The afterlife

The belief that something extraordinary happens to people when they die is cross-culturally ubiquitous. Across the dazzling array of ideas about the afterlife, there are a few underlying assumptions in common depictions: that the person survives biological death, retains his or her mental processes and identity, embarks on a journey to the next life, and resides in a physical location. In this chapter, we will consider three types of theories in the cognitive evolutionary sciences about why these ideas are so prevalent.

First, we consider cognitive theories of afterlife beliefs. These theories propose that we are cognitively predisposed to represent people as continuing in some form after biological death. Second, we turn to contextual approaches of afterlife beliefs. These theories also tend to endorse cognitive predispositions and biases as underpinning ideas about the afterlife. Still, they tend to place more emphasis on context and the role of cultural transmission and cultural learning on the development and endorsement of these ideas than cognitive accounts. Third, we consider motivational theories of afterlife beliefs, which focus on the motivation to believe that life exists after biological death. These include terror management theorists who propose that belief in an afterlife is driven by the need to control the fear of death. The chapter ends by considering the implications of cognitive science of religion (CSR) theories on the truth, rationality, and justification of afterlife beliefs.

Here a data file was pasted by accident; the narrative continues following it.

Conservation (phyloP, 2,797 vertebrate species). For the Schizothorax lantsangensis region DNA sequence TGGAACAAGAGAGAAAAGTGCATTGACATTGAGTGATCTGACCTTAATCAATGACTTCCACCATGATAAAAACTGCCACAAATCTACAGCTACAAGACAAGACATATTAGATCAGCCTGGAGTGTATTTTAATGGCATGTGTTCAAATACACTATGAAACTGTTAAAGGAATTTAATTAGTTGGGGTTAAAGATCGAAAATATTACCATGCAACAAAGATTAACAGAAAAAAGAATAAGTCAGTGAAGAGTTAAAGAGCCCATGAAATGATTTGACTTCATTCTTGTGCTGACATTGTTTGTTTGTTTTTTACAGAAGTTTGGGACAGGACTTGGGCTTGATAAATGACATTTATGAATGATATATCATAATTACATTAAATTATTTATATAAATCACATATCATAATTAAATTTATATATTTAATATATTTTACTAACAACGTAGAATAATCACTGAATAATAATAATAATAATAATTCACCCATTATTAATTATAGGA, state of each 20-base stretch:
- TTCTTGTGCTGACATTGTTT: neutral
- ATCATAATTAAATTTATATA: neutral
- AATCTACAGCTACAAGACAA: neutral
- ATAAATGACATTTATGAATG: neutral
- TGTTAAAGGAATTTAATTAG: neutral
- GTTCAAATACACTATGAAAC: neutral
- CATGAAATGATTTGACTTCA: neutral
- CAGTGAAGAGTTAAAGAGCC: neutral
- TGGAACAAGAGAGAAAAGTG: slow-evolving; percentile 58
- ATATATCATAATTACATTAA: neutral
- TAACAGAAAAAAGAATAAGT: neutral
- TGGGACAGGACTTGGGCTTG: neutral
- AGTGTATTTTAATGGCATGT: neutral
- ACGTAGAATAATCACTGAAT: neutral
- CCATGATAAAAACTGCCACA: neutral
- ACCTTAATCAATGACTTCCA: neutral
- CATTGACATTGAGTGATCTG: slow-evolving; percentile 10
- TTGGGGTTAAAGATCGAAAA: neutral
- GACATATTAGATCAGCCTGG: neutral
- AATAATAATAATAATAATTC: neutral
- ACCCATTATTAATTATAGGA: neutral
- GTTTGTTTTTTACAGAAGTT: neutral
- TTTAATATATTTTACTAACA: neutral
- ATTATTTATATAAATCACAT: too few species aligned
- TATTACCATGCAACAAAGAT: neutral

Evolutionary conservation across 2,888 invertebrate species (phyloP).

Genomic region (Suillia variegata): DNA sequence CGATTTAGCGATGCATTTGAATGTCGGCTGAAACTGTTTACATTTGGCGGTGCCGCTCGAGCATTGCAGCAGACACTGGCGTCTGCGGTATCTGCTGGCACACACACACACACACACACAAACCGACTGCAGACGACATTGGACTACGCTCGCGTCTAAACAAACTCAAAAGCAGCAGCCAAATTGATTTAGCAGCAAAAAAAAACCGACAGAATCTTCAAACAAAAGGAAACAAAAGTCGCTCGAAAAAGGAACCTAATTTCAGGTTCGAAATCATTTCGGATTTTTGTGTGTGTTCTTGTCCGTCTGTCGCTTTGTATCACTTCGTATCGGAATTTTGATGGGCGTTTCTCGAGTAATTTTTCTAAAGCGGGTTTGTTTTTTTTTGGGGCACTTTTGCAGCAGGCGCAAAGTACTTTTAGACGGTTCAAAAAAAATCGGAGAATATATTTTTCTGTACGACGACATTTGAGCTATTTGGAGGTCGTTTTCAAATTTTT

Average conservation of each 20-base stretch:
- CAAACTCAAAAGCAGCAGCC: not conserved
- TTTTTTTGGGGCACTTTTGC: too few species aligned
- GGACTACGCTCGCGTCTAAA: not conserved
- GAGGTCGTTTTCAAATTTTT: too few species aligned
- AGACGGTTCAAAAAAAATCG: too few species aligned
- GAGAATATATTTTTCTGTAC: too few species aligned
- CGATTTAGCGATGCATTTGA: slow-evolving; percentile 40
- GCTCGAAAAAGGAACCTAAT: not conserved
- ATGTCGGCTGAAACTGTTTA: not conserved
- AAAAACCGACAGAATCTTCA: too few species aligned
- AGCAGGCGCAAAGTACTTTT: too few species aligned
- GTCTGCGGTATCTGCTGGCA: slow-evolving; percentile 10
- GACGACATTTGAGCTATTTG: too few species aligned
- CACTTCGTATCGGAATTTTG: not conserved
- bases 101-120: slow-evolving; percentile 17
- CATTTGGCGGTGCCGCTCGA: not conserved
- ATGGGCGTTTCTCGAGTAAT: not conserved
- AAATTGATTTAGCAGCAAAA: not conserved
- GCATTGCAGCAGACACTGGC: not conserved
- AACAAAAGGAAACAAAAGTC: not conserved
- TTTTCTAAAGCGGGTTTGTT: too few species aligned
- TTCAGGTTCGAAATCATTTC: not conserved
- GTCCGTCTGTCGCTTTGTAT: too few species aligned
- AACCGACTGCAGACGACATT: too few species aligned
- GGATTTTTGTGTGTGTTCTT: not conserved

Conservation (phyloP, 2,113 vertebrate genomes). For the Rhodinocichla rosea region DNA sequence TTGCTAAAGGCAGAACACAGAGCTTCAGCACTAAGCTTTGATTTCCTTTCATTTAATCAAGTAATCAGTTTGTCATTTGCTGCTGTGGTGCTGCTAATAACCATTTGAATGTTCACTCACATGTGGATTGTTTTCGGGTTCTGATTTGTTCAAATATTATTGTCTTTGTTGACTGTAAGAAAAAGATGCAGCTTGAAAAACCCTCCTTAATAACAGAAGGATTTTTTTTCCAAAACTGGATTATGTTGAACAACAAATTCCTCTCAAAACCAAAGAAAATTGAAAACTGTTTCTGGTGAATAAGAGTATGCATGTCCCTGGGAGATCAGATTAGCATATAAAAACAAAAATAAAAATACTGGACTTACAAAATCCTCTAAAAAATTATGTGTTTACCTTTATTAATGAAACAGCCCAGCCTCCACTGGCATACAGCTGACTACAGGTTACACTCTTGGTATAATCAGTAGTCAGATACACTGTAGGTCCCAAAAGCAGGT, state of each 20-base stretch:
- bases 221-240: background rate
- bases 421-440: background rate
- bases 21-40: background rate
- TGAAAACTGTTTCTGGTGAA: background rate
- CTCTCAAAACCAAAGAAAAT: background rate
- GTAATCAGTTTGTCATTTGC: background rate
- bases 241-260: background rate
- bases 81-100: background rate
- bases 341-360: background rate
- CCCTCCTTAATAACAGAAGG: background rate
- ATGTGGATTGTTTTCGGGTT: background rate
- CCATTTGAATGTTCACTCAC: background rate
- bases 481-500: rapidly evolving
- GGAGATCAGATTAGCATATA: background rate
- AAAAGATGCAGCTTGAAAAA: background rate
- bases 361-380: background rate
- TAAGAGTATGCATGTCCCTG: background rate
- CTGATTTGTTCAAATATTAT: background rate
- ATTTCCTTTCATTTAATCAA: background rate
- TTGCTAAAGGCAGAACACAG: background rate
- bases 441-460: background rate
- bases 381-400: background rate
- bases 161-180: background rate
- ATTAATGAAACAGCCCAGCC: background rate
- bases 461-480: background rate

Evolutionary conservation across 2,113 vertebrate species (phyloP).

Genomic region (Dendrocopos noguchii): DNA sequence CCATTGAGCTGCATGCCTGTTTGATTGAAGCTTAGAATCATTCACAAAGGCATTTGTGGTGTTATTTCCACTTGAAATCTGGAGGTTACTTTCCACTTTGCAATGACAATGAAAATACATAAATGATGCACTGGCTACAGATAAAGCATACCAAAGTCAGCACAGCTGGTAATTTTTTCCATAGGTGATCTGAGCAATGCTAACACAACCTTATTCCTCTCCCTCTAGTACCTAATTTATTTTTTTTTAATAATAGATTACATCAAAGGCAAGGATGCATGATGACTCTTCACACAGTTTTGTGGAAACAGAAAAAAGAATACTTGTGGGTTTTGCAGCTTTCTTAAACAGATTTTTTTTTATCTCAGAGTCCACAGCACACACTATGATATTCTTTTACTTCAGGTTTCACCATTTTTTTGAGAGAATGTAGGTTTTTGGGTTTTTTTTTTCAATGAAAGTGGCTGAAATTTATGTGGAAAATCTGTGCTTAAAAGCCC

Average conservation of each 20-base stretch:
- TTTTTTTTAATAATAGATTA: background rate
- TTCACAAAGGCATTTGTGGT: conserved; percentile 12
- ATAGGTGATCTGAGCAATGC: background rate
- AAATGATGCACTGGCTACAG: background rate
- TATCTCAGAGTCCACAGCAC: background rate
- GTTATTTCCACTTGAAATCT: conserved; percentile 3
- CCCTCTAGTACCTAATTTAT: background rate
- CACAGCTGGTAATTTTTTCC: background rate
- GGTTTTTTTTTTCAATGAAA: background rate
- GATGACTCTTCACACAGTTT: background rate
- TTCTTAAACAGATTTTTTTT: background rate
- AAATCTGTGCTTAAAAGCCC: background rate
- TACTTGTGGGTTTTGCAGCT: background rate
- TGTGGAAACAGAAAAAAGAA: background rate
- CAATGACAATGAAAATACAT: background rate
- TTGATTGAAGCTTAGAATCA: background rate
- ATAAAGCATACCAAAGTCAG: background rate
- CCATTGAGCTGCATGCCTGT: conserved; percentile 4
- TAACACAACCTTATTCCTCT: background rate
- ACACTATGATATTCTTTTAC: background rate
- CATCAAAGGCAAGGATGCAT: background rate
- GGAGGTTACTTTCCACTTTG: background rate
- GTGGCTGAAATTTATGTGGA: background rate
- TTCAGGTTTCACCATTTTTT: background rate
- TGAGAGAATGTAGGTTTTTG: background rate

Cognitive theories of afterlife beliefs

Cognitive scientists of religion have argued that cognitive predispositions help to explain why people find it relatively easy to accept the idea of an afterlife, and why specific ideas about the afterlife—for example, that mental process such as thinking, continue—are cross-culturally recurrent. In what follows, we review research that investigates children’s and adults’ representations of death and the afterlife, before turning to contextual theories.

 
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